A true story of dogs who behave badly
Elwood Clark, as told to April E. Clark
Glenwood Springs, CO Colorado
Editor’s note: Following is a previously published story that ran in the Glenwood Springs Post Independent on July 27, 2005, featuring the author’s dog, Jake, who died Thursday at his home. He was 11 1⁄2 years old.
My problems started with a traumatic early childhood.
I was dumped along an Indiana country road with my brother, who, like me at the time, was nameless. We found shelter in a ditch until a nice guy named Joe scooped us up and took us to his house in the bed of his green pickup truck. That’s where I met my foster mom. At first she was going to separate me from my brother, but she decided we would keep each other company while she went to work. And she didn’t have the heart to break us up.
I remember crying myself to sleep every night back then and constantly seeking attention from people.
The whimpering soon turned to barking. More and more. I admit it. … I was out of control. I couldn’t help myself. I wanted to stop. I really did. But I couldn’t.
And then, at last, I got help. I got therapy.
Let me tell you about it.
My name is Elwood, a shepherd mix with issues. My psychoanalyst is Ann Goodyear, a behavioral therapist for Bark Busters Home Dog Training. She opened a Bark Busters franchise in Glenwood Springs last month. Goodyear said that before training dogs, she trained people as a project management consultant in Denver.
“I’ve always been a dog lover,” said Goodyear, who adopted her own pooch, Gwendolyn, three weeks ago from Colorado Animal Rescue. “I asked myself, ‘Do I want to be with people and dogs all day or do I want to sit in front of a computer?'”
During my holistic therapy session, Goodyear helped me confront issues with barking, separation anxiety and sibling rivalry. I learned the canine psycho-baggage I carried from Indiana to Colorado was not just about my abandonment issues that date back eight years. Like countless others who have taken to the couch, I also found out my problems can be traced to one cause – my mother (and not the bitch that gave birth to me).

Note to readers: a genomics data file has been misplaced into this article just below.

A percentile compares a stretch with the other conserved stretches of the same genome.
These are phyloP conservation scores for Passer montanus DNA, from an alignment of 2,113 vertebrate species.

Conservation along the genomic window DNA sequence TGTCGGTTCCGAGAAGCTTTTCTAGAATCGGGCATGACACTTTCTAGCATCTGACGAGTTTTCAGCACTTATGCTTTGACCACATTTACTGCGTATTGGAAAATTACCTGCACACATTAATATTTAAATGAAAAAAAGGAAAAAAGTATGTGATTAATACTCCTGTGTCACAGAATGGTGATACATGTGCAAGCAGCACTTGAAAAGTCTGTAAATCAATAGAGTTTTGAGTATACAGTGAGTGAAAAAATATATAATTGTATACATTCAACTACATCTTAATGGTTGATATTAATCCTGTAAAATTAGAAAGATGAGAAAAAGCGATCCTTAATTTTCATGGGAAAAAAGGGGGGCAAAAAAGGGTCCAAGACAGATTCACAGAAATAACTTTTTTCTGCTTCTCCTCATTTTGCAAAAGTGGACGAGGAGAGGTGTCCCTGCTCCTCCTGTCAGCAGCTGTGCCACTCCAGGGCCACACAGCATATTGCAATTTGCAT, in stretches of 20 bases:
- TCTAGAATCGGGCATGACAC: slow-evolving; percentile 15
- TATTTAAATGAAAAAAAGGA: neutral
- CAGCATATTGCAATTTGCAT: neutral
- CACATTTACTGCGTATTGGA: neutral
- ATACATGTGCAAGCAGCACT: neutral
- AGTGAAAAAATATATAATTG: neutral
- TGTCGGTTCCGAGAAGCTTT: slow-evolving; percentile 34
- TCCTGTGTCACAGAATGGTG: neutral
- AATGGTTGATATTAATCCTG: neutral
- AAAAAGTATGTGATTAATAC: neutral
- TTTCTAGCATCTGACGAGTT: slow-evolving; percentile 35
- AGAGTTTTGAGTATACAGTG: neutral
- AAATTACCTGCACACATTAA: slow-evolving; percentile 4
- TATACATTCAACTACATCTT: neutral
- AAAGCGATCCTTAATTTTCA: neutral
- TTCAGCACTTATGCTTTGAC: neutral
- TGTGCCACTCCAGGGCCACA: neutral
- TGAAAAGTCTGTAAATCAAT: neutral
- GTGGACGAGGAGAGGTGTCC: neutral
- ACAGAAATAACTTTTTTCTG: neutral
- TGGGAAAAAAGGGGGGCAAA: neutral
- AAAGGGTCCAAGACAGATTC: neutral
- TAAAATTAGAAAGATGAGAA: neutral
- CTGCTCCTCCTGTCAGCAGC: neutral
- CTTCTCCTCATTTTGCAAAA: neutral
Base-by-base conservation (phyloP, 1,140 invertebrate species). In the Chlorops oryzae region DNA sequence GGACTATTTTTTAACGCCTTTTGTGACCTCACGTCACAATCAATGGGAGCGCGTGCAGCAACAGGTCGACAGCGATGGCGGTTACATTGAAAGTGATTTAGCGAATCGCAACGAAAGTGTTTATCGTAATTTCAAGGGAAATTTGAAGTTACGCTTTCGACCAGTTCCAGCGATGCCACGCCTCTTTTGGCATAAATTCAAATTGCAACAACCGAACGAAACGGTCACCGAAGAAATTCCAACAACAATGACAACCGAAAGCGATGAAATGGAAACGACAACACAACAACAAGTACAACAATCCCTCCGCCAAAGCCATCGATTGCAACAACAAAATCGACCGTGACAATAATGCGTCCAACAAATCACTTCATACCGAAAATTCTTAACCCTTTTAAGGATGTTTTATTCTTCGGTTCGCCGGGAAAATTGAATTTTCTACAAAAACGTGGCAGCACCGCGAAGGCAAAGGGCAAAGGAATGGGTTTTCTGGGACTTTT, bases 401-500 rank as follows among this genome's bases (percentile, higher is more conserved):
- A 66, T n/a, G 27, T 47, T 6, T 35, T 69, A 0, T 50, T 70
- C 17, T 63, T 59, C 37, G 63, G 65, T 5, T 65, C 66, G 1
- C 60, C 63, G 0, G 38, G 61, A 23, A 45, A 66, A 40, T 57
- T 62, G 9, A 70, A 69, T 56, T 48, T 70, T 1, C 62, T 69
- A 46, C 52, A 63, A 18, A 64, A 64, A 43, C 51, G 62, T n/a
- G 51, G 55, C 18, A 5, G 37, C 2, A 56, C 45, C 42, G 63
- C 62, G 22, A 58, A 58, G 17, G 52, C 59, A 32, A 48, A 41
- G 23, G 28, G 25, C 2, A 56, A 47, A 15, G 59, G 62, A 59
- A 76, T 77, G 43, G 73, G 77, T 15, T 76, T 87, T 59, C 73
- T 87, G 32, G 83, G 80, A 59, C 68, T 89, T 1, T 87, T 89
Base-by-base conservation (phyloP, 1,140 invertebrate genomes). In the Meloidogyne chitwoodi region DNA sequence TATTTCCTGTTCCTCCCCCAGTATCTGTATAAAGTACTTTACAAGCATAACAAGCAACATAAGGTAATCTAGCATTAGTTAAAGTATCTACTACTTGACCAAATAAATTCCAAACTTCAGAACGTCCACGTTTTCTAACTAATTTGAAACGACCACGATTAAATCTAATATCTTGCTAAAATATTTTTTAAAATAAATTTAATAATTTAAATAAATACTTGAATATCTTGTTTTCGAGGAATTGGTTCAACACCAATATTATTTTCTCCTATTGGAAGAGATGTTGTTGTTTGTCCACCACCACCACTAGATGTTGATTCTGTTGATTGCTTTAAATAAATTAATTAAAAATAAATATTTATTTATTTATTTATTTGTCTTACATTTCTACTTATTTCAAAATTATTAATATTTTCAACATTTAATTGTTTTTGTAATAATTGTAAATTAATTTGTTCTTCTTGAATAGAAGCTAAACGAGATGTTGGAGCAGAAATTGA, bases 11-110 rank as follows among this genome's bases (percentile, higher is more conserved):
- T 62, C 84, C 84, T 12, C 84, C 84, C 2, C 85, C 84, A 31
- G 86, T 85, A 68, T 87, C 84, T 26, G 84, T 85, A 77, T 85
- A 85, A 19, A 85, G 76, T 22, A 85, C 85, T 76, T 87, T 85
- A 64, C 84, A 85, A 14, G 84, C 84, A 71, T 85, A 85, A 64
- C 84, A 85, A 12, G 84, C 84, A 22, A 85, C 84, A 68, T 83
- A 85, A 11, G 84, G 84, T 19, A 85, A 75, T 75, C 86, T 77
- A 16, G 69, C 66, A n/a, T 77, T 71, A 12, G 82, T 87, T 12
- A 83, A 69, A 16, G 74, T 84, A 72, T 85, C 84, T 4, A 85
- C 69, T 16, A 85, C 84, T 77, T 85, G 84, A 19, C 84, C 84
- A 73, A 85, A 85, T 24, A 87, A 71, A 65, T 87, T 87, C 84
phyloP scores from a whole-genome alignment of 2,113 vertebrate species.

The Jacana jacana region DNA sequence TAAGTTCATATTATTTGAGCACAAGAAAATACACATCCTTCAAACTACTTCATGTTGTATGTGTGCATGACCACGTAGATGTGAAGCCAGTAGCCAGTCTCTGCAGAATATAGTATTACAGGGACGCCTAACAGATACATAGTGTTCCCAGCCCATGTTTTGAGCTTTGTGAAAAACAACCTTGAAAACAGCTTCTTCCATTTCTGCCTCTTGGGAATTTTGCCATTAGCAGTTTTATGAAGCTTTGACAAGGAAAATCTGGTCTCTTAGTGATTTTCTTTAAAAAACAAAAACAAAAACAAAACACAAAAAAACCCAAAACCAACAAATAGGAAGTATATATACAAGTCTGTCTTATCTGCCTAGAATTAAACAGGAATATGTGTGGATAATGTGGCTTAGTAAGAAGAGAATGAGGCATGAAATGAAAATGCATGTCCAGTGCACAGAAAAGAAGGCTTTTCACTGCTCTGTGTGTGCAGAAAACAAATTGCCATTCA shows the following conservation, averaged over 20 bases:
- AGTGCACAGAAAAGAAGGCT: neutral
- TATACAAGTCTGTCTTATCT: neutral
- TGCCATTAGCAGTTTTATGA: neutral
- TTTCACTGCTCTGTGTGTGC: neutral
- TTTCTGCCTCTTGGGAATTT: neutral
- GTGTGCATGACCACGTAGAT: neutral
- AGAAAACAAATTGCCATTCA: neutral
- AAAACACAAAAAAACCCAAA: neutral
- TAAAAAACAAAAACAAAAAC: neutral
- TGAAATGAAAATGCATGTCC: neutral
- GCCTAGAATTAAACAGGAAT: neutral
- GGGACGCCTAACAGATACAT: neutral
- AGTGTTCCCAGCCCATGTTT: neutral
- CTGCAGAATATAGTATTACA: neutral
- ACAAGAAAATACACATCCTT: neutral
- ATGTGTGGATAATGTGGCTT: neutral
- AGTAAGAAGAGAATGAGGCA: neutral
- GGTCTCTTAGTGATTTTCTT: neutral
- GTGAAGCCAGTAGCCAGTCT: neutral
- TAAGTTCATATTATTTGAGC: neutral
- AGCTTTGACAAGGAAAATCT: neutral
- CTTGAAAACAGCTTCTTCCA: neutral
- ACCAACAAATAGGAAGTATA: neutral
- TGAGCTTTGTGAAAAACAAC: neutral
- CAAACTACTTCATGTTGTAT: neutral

“Often pet owners have tolerated bad behavior for years,” Goodyear explained to my inadequate mom, April. “Most of the time I find that dogs are in complete control of the house because they’re confused about their role. Dogs instinctively follow a pack mentality.”
She’s right. Every pack needs an alpha dog and in my house, the alpha role is shared three ways, between me, my brother, Jake, and my mom. In nature, that’s not the case. In a true dog pack, Goodyear said, there is only one alpha – usually a female – who commands total leadership. My mom needs to take control.
“When you leave the house, you are breaking up the pack and they’re not sure if you are safe when you leave or if you are coming back,” Goodyear advised my mom. “In nature, in a true pack, an alpha dog can come and go while the subordinates can’t. By training owners to use voice control and body language to establish authority, we teach them how to gain control so their dogs can become obedient, enjoyable family members.”
Because we’re on the same level, I bark when my mom leaves the house. Who knows if she’ll ever come home? If she’s walking me and I don’t want to move, I stop and we play tug-of-war with my leash. When I see a cat or, just the other day, a skunk, I run straight for it and ignore her pleas to stop. Why should I? She’s not the boss of me. Until today.
Goodyear said therapy will require at least 10 to 15 minutes of conditioning a day for five weeks. From now on, my mom will take charge. When I bark, she will shut me up with an authoritative command. And I’ll be walking to heel, every day. No more annoying behavior that could get me sent off to the “farm” – the doggie death sentence.
“In a single visit, we can demonstrate to owners how they can control the situation immediately, saving some dogs from being unnecessarily euthanized,” Goodyear said.
The thought scared the bark out of me.
April E. Clark will never forget her lovable red dog named Jake. She can be reached at aclark@ postindependent.com.
Support Local Journalism
Support Local Journalism
Readers around Glenwood Springs and Garfield County make the Post Independent’s work possible. Your financial contribution supports our efforts to deliver quality, locally relevant journalism.
Now more than ever, your support is critical to help us keep our community informed about the evolving coronavirus pandemic and the impact it is having locally. Every contribution, however large or small, will make a difference.
Each donation will be used exclusively for the development and creation of increased news coverage.
Start a dialogue, stay on topic and be civil.
If you don't follow the rules, your comment may be deleted.
User Legend: Moderator Trusted User